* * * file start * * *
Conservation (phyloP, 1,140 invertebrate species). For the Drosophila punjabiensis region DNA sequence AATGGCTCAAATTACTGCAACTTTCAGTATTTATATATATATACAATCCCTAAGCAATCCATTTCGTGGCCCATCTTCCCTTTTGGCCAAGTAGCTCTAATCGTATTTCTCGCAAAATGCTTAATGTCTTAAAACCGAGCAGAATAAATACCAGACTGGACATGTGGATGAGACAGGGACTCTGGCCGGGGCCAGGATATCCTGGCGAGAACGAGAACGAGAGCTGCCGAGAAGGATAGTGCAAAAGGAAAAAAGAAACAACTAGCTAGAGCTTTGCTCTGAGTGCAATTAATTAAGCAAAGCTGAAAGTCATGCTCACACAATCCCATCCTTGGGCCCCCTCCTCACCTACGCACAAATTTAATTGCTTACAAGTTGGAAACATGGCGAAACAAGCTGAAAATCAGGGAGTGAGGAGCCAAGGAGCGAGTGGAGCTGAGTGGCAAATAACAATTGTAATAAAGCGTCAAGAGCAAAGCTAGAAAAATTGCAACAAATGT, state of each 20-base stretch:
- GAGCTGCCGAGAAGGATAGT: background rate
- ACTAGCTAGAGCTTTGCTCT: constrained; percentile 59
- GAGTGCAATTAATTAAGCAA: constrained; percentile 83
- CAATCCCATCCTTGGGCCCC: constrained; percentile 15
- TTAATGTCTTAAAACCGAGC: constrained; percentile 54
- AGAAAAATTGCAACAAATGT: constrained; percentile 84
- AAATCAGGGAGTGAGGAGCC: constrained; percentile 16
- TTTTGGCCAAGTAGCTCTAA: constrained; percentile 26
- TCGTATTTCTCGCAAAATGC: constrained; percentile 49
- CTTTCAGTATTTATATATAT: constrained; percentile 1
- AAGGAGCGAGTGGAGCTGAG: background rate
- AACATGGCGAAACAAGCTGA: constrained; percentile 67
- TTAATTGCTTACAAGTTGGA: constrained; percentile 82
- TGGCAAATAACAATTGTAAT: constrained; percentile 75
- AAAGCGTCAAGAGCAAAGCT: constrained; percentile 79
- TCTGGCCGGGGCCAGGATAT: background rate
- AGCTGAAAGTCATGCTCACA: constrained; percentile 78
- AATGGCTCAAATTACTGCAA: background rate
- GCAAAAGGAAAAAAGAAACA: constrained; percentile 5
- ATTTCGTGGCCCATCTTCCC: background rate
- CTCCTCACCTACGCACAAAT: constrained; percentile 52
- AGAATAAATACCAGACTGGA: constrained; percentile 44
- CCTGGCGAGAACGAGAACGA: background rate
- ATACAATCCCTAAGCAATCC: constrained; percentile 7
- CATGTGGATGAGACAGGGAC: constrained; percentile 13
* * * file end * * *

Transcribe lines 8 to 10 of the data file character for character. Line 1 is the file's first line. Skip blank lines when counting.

- AAATCAGGGAGTGAGGAGCC: constrained; percentile 16
- TTTTGGCCAAGTAGCTCTAA: constrained; percentile 26
- TCGTATTTCTCGCAAAATGC: constrained; percentile 49